Drummer Candace Hansen Teaches Girls the Value of Being Loud
On a relentlessly hot Sunday morning inside El Centro Cultural de Mexico in downtown Santa Ana, Ladies Rock Camp is in session. Candace Hansen jumps into the air, her arms above her head, and karate kicks a red punching bag, nearly knocking it to the floor in this community center-turned-studio. In addition to rock music, self-defense is also taught at Rock Camp.
Hansen is the person in the room with whom everyone wants to hang out. She wears skinny jeans and square sunglasses above a silver Monroe piercing. The Garden Grove native has the restless, forward-driving presence of the punk-rock drummer that she is, as well as the agenda of someone who is itching to pass some of that swagger on to the young women she mentors.
"You play drums like a man," Hansen was once told after playing a gig. And since the beginning of 2013, she's taught that same confident musicality to girls and women at Rock Camp for Girls OC. "For girls and women, it's really empowering to actually produce sound on an instrument," she says. "You'll see that typically men are more comfortable making noise and drawing attention to themselves."
The people who work with the Portland-based feminist organization Rock Camp for Girls fight against those ideas. Volunteers teach the basics of rock music to women (Ladies Rock Camp can be a weekend-long intensive experience) and girls (Rock Camp for Girls is a two-week camp held during the summer).
About 45 women—20 volunteers and 25 campers—will attend the all-female Rock Camp, held again in the spring and fall of 2014. On a sparkling, gold, seven-piece drum set, a camper with turquoise hair plays a basic 2-4 hi-hat, snare, bass drum beat. Her fingernails, covered in chipped blue polish, clutch Zildjian drum sticks. Women passing in and out are careful to not trip over amplifiers and the extension cords snaking across the wooden floor. Five other women and a drum instructor congregate in a separate room to run through beats and take turns improvising. They talk drum fills and volume level and learn the "one and a two and a" jazz cymbal rhythm. Ankle-high boots stomp on bass drum pedals, and sticks fearlessly clang against reverberating crash cymbals.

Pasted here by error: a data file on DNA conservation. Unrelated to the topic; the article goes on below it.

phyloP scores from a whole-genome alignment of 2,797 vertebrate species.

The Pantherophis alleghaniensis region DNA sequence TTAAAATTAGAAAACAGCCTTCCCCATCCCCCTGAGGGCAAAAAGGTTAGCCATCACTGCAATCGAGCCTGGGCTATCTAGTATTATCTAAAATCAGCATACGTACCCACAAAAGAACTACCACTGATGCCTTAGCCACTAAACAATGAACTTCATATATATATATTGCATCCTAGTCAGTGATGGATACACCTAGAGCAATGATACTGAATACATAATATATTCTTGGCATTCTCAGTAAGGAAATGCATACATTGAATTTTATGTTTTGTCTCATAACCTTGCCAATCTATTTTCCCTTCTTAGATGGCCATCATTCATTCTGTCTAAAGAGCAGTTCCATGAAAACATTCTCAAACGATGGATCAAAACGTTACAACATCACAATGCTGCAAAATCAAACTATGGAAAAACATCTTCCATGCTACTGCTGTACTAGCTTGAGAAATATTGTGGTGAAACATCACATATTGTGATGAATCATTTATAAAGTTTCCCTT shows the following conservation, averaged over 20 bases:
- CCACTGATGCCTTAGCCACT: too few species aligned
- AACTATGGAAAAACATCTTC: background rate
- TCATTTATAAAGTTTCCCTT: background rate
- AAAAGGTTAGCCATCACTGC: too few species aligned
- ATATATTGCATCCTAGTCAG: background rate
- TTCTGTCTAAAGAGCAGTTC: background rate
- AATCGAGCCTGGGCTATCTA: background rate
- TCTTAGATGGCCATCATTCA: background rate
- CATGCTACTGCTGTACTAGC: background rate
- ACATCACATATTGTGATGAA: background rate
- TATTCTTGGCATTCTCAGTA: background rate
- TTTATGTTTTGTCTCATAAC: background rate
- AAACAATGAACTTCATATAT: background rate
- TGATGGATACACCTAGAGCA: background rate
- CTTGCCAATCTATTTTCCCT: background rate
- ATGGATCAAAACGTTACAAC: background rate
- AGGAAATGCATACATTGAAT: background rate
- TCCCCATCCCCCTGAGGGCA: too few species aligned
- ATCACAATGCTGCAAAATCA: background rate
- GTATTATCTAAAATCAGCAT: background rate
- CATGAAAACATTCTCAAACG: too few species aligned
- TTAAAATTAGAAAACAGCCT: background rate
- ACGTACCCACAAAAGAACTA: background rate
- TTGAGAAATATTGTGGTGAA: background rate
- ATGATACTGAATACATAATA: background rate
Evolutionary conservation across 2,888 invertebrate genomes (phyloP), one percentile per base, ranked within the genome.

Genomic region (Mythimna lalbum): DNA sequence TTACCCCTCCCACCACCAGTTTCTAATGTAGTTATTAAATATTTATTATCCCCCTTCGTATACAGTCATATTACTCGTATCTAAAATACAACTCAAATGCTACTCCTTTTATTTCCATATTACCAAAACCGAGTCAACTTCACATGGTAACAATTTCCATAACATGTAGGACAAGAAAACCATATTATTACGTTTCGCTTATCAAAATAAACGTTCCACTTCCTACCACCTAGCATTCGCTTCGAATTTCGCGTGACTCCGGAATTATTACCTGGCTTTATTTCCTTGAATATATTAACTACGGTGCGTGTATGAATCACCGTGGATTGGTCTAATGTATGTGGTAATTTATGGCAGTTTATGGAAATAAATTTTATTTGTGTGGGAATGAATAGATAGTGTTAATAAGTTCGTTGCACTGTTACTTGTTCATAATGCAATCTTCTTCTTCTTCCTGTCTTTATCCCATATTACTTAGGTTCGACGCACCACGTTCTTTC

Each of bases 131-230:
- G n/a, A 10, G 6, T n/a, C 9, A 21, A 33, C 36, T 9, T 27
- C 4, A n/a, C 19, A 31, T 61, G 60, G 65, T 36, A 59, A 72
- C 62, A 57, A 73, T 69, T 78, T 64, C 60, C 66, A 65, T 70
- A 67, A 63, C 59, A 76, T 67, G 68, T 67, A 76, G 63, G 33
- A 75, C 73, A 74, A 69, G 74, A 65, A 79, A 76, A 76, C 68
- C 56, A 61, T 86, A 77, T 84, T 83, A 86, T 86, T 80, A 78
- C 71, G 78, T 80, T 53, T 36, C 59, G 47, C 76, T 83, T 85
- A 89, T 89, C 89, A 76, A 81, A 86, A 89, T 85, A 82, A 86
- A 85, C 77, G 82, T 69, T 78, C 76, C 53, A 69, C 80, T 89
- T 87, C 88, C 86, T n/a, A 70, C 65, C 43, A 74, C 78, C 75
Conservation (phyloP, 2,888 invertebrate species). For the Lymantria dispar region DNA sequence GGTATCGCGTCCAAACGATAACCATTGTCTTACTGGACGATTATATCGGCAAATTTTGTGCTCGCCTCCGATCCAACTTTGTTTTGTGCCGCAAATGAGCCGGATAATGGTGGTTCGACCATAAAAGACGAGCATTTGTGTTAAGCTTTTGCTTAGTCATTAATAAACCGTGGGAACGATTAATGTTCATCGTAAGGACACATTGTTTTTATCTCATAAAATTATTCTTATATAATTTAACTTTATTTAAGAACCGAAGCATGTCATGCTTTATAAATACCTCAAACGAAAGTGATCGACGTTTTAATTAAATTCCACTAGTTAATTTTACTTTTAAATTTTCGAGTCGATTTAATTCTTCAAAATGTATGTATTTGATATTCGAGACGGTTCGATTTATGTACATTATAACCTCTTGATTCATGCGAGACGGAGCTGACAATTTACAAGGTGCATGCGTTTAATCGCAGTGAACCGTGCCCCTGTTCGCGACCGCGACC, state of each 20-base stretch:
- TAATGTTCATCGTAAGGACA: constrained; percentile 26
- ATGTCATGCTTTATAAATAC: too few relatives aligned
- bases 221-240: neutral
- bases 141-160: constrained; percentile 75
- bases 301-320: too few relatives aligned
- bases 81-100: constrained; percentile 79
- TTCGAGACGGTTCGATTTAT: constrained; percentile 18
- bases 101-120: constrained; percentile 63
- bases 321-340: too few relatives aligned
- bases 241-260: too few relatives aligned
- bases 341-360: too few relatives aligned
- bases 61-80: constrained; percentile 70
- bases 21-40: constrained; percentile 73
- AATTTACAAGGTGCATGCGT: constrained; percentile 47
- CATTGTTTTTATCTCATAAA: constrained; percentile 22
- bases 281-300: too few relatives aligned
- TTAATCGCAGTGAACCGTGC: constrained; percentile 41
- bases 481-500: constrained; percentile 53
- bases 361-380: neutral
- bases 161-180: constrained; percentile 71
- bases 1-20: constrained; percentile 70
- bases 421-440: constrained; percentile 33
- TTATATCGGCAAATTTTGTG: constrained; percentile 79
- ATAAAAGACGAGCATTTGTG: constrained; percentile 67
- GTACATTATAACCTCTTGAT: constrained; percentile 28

"It's like they're jumping into cold water," Hansen says of the women who start out afraid to hit the drum. She perches on a black amplifier in a practice room. Her arms are colored with tattoos, most notably a blue skull in front of a rose, a red drum on her left tricep and a pirate flag with crossed swords on her left forearm. "But it's really about knowing that it's okay to express yourself and be organically who you are and unashamed of it. To have a release and to have fun, and to connect with people. Women need that. Girls need that. Everybody needs that."
Hansen got into drums at a young age. She played in the school band, but it wasn't until she was 15 that she really got the desire to take it seriously. She bought a drum set for $50 off a guy from school, and from there, persistence propelled her forward.